A mortar shell fired by the Iran-backed Houthis into residential areas in Yemen’s city of Taiz seriously injured three children on Sunday, less than a day after the Houthis killed two servicemen and injured one in another strike in Yemen’s southern province of Lahj.
Three children who live close to an old airfield west of Taiz were reportedly shepherding their sheep when a Houthi mortar bomb fired from the city’s outskirts struck the ground, seriously wounding them.
Maher Al-Abasi, a local human rights activist who saw the children, told Arab News that one child was evacuated right away to an intensive care unit at Rawada hospital as doctors severed one of the other children’s legs to save them.
“A mother of two children collapsed upon seeing her children in the hospital. As a result, I was unable to hear her story of what had occurred,” Al-Abasi said, adding that the youngsters came from a family that had previously escaped Houthi brutality in Ibb province.
“The Houthis deliberately targeted civilian areas since the nearby battlefield has been quiet for some time.”
Since April, when the UN-brokered truce went into force, dozens of civilians and combatants have been killed or injured in random drone, artillery and missile strikes by the Houthis on residential areas in the besieged city of Taiz.
The truce was not renewed earlier this month after the Houthis failed to lift their siege on Taiz by opening one important road going into and out of the city, as well as refusing to pay public employees in areas under their control.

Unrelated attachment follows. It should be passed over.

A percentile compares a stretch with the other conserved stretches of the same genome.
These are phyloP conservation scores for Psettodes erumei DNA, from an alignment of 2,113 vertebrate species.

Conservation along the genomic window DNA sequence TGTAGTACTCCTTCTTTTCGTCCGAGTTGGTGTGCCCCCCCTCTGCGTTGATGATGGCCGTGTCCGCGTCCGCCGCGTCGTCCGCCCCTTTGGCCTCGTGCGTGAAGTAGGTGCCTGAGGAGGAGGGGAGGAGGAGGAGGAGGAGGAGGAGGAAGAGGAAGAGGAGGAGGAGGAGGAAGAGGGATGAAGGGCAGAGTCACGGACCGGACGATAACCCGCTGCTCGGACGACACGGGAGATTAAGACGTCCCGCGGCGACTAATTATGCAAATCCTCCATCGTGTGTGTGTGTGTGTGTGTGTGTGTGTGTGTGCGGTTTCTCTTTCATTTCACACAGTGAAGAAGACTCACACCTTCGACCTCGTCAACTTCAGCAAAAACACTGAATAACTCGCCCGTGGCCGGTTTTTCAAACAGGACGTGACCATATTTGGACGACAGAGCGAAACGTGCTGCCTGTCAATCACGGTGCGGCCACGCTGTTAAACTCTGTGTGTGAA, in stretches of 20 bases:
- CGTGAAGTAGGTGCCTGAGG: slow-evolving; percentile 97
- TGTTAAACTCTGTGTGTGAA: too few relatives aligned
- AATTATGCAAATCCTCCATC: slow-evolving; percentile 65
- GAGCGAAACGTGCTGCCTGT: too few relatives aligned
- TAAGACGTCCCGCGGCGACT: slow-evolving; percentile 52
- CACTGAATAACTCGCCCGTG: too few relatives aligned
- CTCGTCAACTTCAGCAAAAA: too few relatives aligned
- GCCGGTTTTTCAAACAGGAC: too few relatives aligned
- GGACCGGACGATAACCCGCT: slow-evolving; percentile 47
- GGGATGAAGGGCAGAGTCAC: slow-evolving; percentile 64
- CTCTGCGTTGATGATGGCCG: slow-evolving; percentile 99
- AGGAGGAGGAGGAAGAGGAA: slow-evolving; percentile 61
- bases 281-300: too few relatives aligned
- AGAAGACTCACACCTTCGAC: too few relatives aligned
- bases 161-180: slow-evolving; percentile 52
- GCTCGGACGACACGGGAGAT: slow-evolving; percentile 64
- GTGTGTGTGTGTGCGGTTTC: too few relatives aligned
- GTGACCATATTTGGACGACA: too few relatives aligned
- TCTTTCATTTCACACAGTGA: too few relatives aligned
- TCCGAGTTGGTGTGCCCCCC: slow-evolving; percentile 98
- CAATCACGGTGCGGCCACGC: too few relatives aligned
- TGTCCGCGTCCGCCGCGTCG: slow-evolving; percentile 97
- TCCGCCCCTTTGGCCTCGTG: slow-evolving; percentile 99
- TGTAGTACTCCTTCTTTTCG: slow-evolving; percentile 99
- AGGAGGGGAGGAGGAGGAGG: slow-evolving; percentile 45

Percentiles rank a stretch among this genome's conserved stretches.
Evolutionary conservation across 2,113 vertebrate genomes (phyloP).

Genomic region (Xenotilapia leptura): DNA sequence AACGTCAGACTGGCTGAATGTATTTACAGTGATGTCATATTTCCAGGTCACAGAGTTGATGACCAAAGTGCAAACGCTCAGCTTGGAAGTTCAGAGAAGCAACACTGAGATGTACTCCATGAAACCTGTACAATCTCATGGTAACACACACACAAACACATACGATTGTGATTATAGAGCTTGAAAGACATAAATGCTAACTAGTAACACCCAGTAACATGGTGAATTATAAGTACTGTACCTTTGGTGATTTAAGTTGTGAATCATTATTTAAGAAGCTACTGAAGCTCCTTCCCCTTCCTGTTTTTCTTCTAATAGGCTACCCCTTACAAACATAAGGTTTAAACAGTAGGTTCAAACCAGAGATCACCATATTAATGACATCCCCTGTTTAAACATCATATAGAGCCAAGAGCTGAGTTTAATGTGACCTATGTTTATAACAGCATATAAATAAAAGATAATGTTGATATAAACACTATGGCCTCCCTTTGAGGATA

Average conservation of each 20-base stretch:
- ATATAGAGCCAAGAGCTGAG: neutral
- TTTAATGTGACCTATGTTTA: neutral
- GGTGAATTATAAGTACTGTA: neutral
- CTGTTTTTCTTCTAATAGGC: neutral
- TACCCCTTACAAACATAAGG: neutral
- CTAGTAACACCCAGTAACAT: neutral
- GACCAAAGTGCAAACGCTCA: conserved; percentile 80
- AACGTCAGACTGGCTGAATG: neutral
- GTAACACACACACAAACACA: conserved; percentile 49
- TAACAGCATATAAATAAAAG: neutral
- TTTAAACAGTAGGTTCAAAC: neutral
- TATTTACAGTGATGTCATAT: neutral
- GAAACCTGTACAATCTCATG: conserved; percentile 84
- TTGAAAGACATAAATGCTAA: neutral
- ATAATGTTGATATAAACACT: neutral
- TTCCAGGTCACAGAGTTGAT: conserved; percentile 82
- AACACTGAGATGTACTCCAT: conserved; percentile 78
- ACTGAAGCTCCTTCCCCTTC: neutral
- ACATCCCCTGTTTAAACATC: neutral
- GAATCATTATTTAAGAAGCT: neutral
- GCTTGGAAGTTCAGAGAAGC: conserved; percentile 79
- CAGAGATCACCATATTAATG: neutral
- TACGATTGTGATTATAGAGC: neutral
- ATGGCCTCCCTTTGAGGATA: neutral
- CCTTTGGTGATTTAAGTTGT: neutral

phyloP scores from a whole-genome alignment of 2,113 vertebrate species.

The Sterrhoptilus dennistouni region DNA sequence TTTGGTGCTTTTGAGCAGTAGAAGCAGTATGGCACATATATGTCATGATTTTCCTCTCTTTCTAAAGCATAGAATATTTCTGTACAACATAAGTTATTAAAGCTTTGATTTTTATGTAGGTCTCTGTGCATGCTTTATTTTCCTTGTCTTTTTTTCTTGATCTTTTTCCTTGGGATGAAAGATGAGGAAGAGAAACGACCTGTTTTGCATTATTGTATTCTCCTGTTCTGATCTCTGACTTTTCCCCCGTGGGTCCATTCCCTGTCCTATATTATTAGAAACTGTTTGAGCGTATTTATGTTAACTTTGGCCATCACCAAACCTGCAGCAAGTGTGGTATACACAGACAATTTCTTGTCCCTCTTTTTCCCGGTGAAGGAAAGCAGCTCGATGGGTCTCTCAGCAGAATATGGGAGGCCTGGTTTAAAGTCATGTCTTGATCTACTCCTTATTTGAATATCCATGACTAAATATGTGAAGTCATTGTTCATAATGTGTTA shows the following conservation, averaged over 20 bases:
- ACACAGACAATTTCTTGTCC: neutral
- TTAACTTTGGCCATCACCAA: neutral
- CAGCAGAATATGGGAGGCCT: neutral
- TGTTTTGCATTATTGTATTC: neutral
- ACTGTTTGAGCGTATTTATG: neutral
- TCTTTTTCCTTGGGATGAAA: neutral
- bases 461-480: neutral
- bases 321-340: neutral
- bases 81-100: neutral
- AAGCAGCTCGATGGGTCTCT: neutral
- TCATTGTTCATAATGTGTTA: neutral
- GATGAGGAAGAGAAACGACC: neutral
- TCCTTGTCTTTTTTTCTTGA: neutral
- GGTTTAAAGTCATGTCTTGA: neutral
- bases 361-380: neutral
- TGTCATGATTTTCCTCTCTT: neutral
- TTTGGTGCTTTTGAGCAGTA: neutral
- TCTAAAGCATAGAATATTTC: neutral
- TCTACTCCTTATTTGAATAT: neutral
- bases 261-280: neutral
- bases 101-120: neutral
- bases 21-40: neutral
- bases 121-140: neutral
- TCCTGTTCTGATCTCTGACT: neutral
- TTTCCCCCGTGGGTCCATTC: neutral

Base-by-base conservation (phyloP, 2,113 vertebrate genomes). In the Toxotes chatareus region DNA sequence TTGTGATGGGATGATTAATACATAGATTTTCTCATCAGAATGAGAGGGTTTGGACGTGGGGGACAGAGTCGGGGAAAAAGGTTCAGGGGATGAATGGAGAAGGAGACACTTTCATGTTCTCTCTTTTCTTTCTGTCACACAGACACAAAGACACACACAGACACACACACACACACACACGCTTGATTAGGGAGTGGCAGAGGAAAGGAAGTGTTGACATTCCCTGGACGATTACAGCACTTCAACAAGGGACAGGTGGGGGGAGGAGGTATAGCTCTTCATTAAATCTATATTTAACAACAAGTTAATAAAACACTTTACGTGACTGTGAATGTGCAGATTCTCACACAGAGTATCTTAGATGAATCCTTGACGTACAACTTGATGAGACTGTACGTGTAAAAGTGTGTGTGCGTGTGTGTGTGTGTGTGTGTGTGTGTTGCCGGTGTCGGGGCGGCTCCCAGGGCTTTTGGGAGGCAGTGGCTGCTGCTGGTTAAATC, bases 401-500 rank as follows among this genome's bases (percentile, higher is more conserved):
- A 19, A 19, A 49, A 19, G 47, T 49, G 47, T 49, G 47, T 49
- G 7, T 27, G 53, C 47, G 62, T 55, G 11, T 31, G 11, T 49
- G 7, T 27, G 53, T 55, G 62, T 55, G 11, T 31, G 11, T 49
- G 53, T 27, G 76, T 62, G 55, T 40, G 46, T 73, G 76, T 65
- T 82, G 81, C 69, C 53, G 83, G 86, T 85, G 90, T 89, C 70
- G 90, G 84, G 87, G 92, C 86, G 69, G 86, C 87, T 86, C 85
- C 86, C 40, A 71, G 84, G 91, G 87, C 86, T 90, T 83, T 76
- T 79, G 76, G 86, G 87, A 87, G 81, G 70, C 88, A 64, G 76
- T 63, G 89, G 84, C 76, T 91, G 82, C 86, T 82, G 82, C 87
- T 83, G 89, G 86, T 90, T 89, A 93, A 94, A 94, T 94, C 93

The Houthi mortar strike on Taiz on Sunday comes less than a day after the Houthis attacked government troops in the Karesh district of the province of Lahj on Saturday night, killing two soldiers and injuring another.
Social media images show thick smoke rising from the targeted region.
Government troops reportedly fired back at the Houthis, who were attempting to clear the way for ground troops to march into additional regions in Lahj.
The Houthis have increased their attacks on government-controlled regions in Marib, Taiz, Lahj, Abyan and Hodeidah, threatening to damage oil infrastructure and ships if the government does not pay public employees in areas under their control.
At the same time, Yemen’s government has stepped up its diplomatic efforts throughout the world to collect more public support for its recent decision to label the Houthis as a terrorist group, as well as condemnations for the Houthis’ assaults and opposition to requests to restore the truce.
Yemen’s official news agency SABA said that Foreign Minister Ahmed Awadh bin Mubarak met with his Arab counterparts in Algeria, spoke with international diplomats and discussed the latest Houthi attacks on oil facilities in Hadramout and Shabwa, as well as the militia’s rejection of peace initiatives to end the war.
SABA also stated that the leader of the Presidential Leadership Council, Rashad Al-Alimi, left Aden, Yemen’s temporary capital, on Sunday to attend the Arab Summit in Algeria.